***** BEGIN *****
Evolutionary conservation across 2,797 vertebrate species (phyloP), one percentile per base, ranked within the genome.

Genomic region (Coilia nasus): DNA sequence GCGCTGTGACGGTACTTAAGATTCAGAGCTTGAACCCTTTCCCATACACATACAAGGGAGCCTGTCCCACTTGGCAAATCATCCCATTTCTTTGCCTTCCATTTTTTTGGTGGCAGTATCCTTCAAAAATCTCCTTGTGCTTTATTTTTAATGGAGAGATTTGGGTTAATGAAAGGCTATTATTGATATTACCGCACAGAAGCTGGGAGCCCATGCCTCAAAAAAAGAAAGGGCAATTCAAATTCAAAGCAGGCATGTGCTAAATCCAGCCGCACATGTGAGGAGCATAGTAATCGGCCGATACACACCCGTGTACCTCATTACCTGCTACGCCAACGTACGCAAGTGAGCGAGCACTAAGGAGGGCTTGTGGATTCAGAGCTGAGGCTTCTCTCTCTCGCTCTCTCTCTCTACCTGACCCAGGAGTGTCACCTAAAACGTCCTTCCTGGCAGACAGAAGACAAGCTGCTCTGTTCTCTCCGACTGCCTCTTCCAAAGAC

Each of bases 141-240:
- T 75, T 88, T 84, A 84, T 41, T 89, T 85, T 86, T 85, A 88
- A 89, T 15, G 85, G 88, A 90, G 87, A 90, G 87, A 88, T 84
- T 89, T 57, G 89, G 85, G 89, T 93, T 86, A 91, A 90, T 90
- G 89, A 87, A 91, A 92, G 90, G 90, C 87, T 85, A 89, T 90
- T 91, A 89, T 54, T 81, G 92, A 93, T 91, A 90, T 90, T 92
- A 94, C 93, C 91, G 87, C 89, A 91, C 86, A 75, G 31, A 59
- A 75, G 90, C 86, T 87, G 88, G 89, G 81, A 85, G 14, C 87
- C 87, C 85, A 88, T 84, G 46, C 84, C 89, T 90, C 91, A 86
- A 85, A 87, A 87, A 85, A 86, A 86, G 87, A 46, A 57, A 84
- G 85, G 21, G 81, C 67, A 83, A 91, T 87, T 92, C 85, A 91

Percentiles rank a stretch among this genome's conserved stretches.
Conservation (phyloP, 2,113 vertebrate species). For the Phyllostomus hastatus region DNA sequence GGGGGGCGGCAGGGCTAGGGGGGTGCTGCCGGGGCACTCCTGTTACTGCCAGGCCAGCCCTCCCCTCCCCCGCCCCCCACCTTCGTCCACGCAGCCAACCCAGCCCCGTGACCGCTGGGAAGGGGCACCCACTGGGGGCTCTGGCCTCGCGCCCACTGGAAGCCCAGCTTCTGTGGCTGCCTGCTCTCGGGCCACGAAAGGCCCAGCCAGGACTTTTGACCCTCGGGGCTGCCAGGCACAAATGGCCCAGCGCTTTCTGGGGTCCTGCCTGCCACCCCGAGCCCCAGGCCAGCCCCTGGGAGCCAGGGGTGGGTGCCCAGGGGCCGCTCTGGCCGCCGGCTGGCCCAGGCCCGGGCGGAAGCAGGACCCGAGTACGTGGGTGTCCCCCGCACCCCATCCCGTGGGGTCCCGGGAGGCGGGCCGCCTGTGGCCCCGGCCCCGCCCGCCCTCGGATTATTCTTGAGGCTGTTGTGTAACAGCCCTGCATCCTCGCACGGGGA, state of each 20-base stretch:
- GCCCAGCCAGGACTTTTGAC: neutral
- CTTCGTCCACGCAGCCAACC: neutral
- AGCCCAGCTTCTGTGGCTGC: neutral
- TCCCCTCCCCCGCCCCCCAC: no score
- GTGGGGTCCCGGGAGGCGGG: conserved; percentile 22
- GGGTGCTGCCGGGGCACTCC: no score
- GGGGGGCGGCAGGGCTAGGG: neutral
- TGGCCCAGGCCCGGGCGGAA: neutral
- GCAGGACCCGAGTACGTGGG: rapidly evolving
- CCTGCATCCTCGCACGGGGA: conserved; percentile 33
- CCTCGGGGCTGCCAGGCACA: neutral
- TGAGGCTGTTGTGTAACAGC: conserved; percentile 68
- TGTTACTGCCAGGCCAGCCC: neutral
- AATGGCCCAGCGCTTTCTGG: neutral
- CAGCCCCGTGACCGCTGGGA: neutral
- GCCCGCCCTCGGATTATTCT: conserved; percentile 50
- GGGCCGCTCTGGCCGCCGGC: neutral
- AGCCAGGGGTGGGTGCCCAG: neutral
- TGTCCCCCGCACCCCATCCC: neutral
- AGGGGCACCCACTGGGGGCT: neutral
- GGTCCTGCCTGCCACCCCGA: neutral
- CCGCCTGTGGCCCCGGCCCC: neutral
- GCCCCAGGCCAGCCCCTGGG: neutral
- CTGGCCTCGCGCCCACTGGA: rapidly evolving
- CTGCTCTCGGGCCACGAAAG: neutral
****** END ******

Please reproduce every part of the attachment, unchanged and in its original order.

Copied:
Evolutionary conservation across 2,797 vertebrate species (phyloP), one percentile per base, ranked within the genome.

Genomic region (Coilia nasus): DNA sequence GCGCTGTGACGGTACTTAAGATTCAGAGCTTGAACCCTTTCCCATACACATACAAGGGAGCCTGTCCCACTTGGCAAATCATCCCATTTCTTTGCCTTCCATTTTTTTGGTGGCAGTATCCTTCAAAAATCTCCTTGTGCTTTATTTTTAATGGAGAGATTTGGGTTAATGAAAGGCTATTATTGATATTACCGCACAGAAGCTGGGAGCCCATGCCTCAAAAAAAGAAAGGGCAATTCAAATTCAAAGCAGGCATGTGCTAAATCCAGCCGCACATGTGAGGAGCATAGTAATCGGCCGATACACACCCGTGTACCTCATTACCTGCTACGCCAACGTACGCAAGTGAGCGAGCACTAAGGAGGGCTTGTGGATTCAGAGCTGAGGCTTCTCTCTCTCGCTCTCTCTCTCTACCTGACCCAGGAGTGTCACCTAAAACGTCCTTCCTGGCAGACAGAAGACAAGCTGCTCTGTTCTCTCCGACTGCCTCTTCCAAAGAC

Each of bases 141-240:
- T 75, T 88, T 84, A 84, T 41, T 89, T 85, T 86, T 85, A 88
- A 89, T 15, G 85, G 88, A 90, G 87, A 90, G 87, A 88, T 84
- T 89, T 57, G 89, G 85, G 89, T 93, T 86, A 91, A 90, T 90
- G 89, A 87, A 91, A 92, G 90, G 90, C 87, T 85, A 89, T 90
- T 91, A 89, T 54, T 81, G 92, A 93, T 91, A 90, T 90, T 92
- A 94, C 93, C 91, G 87, C 89, A 91, C 86, A 75, G 31, A 59
- A 75, G 90, C 86, T 87, G 88, G 89, G 81, A 85, G 14, C 87
- C 87, C 85, A 88, T 84, G 46, C 84, C 89, T 90, C 91, A 86
- A 85, A 87, A 87, A 85, A 86, A 86, G 87, A 46, A 57, A 84
- G 85, G 21, G 81, C 67, A 83, A 91, T 87, T 92, C 85, A 91

Percentiles rank a stretch among this genome's conserved stretches.
Conservation (phyloP, 2,113 vertebrate species). For the Phyllostomus hastatus region DNA sequence GGGGGGCGGCAGGGCTAGGGGGGTGCTGCCGGGGCACTCCTGTTACTGCCAGGCCAGCCCTCCCCTCCCCCGCCCCCCACCTTCGTCCACGCAGCCAACCCAGCCCCGTGACCGCTGGGAAGGGGCACCCACTGGGGGCTCTGGCCTCGCGCCCACTGGAAGCCCAGCTTCTGTGGCTGCCTGCTCTCGGGCCACGAAAGGCCCAGCCAGGACTTTTGACCCTCGGGGCTGCCAGGCACAAATGGCCCAGCGCTTTCTGGGGTCCTGCCTGCCACCCCGAGCCCCAGGCCAGCCCCTGGGAGCCAGGGGTGGGTGCCCAGGGGCCGCTCTGGCCGCCGGCTGGCCCAGGCCCGGGCGGAAGCAGGACCCGAGTACGTGGGTGTCCCCCGCACCCCATCCCGTGGGGTCCCGGGAGGCGGGCCGCCTGTGGCCCCGGCCCCGCCCGCCCTCGGATTATTCTTGAGGCTGTTGTGTAACAGCCCTGCATCCTCGCACGGGGA, state of each 20-base stretch:
- GCCCAGCCAGGACTTTTGAC: neutral
- CTTCGTCCACGCAGCCAACC: neutral
- AGCCCAGCTTCTGTGGCTGC: neutral
- TCCCCTCCCCCGCCCCCCAC: no score
- GTGGGGTCCCGGGAGGCGGG: conserved; percentile 22
- GGGTGCTGCCGGGGCACTCC: no score
- GGGGGGCGGCAGGGCTAGGG: neutral
- TGGCCCAGGCCCGGGCGGAA: neutral
- GCAGGACCCGAGTACGTGGG: rapidly evolving
- CCTGCATCCTCGCACGGGGA: conserved; percentile 33
- CCTCGGGGCTGCCAGGCACA: neutral
- TGAGGCTGTTGTGTAACAGC: conserved; percentile 68
- TGTTACTGCCAGGCCAGCCC: neutral
- AATGGCCCAGCGCTTTCTGG: neutral
- CAGCCCCGTGACCGCTGGGA: neutral
- GCCCGCCCTCGGATTATTCT: conserved; percentile 50
- GGGCCGCTCTGGCCGCCGGC: neutral
- AGCCAGGGGTGGGTGCCCAG: neutral
- TGTCCCCCGCACCCCATCCC: neutral
- AGGGGCACCCACTGGGGGCT: neutral
- GGTCCTGCCTGCCACCCCGA: neutral
- CCGCCTGTGGCCCCGGCCCC: neutral
- GCCCCAGGCCAGCCCCTGGG: neutral
- CTGGCCTCGCGCCCACTGGA: rapidly evolving
- CTGCTCTCGGGCCACGAAAG: neutral